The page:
"What we usually find is that for the first year of the course, we offer the apprentices a lot of support. By the second year, they are largely self-sufficient and can manage their own learning. In the third, fourth and fifth years, the apprentice is actually helping the business because they can work more autonomously and take on more complex and senior tasks.

"The apprenticeship scheme means we can generate billable hours from apprentices all the way through their education. As they start, they can undertake some of the more basic tasks that we need completing, which in turn frees up the time of our more senior staff to tackle the more complex roles that the apprentices are not yet ready for. The apprentice benefits from building and developing experience and taking on more and more responsibility, while the organisation benefits from a more cost-effective use of the senior staff’s time.

"Most of all for us, not only does the government fund 100% of the training costs via the apprenticeship levy scheme, as a small and medium-sized enterprise (SME) with less than 50 staff we also receive a cash incentive of £1000 for every apprentice we train.  And for every apprentice that is aged 16-18 on the first day of learning we receive another £1000 incentive.  For September 2017 we are sending three apprentices aged 18 and not only are we paying no tuition fees we have received £6000 in apprenticeship incentives! Prior to degree apprenticeships this would have cost the company £27,000 per apprentice in tuition fees. We’ve put the saving straight back into pay packets for those apprentices which helps them through the early years of their career."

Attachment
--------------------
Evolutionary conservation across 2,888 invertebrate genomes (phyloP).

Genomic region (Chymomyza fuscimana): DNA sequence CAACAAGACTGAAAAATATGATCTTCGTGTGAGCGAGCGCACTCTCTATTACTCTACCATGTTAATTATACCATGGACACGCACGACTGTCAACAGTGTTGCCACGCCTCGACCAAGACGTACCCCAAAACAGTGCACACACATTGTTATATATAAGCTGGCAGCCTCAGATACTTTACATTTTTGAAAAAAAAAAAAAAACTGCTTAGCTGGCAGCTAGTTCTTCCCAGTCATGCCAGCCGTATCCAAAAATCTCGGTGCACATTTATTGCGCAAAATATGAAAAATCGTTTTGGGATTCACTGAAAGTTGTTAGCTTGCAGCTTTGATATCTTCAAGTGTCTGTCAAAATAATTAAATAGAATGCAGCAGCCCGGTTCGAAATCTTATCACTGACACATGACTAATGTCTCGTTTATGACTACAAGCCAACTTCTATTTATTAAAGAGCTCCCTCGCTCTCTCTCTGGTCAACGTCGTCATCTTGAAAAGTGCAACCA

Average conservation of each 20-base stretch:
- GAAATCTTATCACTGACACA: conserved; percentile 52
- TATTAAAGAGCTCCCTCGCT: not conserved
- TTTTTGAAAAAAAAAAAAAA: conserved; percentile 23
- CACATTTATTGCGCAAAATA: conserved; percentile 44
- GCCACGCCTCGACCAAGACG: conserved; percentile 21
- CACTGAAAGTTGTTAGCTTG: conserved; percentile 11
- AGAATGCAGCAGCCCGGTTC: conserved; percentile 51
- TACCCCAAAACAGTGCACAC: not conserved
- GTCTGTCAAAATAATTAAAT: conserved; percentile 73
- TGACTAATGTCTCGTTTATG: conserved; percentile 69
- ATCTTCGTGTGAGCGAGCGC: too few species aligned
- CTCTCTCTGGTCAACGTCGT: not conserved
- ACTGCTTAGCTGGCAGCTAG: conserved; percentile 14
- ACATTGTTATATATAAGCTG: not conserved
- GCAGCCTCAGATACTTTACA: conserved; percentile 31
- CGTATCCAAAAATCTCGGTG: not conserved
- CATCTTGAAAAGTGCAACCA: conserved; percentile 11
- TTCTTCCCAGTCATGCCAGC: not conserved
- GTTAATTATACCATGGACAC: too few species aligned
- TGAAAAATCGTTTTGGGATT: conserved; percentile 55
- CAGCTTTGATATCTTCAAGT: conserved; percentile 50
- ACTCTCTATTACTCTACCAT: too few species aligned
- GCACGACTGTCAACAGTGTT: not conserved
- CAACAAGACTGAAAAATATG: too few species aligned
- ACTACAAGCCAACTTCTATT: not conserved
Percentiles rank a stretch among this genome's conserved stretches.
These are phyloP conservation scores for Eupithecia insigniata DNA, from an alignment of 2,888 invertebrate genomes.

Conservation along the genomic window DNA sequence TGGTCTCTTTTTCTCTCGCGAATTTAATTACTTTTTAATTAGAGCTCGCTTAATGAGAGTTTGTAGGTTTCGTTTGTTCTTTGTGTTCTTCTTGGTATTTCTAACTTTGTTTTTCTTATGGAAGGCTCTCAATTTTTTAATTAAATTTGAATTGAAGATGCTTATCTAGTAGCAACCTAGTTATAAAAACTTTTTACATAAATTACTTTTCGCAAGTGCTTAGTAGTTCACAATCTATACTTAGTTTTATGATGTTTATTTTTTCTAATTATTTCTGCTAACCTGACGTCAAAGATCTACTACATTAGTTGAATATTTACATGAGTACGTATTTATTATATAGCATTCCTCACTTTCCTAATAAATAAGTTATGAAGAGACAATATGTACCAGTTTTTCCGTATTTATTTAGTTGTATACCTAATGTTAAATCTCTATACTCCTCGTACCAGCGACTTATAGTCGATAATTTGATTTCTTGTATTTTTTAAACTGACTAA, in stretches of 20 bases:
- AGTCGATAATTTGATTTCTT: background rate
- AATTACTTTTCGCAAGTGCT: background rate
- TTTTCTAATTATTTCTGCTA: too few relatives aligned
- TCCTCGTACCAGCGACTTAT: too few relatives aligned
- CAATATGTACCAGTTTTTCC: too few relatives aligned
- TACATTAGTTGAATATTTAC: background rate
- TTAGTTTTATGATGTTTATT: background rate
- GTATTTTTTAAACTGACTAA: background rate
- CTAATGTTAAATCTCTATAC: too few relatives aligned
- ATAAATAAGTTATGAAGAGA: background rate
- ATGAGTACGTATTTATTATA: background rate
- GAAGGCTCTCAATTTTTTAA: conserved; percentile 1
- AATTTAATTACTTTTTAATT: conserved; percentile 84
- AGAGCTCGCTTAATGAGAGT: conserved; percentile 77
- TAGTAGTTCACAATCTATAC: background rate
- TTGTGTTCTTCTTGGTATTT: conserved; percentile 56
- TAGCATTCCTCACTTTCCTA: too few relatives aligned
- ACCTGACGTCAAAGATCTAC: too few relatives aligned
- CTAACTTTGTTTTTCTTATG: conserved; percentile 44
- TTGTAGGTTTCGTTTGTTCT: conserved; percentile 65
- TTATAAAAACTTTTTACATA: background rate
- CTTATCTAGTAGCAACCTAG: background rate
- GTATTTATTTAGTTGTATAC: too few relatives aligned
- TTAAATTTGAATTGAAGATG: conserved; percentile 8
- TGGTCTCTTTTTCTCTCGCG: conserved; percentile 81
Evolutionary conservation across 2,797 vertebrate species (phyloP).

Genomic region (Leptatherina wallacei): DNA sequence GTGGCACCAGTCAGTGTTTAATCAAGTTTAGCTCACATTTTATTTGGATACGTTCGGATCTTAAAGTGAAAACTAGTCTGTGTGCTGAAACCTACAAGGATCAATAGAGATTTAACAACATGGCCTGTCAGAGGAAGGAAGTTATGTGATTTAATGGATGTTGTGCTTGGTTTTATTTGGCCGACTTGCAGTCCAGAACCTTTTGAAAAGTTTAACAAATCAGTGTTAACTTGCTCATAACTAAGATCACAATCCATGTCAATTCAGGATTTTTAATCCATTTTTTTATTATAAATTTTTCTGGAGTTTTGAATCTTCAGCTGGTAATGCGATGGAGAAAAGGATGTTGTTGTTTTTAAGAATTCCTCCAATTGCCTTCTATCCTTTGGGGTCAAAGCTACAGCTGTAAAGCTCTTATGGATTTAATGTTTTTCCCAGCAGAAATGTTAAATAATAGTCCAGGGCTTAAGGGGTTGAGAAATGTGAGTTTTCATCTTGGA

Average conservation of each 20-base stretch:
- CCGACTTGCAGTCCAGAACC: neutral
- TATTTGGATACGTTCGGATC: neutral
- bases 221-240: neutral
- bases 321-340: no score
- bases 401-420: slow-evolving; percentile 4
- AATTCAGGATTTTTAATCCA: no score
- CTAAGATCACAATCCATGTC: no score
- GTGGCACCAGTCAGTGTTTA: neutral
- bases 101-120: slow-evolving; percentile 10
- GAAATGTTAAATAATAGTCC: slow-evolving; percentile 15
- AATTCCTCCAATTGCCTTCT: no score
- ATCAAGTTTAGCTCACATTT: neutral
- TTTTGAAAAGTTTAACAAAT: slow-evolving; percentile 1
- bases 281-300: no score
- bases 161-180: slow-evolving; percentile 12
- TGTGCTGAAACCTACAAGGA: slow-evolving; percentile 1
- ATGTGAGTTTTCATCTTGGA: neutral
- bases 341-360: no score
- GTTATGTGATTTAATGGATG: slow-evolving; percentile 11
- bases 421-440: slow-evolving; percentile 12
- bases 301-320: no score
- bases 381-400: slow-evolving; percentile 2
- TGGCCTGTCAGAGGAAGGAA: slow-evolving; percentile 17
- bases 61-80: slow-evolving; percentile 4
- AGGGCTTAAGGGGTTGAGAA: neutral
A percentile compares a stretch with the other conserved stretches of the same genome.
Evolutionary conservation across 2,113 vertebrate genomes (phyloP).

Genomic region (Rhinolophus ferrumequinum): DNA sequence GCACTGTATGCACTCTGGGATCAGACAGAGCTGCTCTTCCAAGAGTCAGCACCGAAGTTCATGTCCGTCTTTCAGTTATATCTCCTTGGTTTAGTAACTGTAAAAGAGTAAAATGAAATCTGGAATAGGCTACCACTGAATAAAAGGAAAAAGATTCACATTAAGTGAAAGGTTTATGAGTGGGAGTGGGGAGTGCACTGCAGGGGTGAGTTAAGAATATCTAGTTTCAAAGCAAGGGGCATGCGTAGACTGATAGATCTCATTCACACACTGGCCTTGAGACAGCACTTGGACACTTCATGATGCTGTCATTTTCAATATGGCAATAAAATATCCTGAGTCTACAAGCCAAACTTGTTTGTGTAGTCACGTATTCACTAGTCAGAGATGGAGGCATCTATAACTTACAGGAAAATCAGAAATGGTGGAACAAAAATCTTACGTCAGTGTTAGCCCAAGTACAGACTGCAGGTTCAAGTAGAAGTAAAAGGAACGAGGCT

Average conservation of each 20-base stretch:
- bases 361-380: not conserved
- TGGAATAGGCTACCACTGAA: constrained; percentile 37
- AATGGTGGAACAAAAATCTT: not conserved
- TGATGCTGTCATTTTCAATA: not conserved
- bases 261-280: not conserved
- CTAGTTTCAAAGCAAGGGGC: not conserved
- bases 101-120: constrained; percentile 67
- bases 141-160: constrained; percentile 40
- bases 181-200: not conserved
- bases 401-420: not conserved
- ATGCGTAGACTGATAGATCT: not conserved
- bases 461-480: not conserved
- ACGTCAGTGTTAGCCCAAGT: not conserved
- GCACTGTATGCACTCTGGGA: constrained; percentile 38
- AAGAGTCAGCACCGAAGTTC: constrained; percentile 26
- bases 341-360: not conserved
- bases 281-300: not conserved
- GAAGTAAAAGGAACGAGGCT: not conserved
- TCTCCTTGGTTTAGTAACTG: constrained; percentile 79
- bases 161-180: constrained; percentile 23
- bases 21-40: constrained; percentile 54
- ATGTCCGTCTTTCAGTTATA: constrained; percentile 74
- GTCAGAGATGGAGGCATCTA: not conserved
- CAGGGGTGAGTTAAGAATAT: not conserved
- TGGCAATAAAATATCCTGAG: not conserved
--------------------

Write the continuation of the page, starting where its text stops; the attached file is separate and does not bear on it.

Does coping with losing staff for one day a week cause any issues?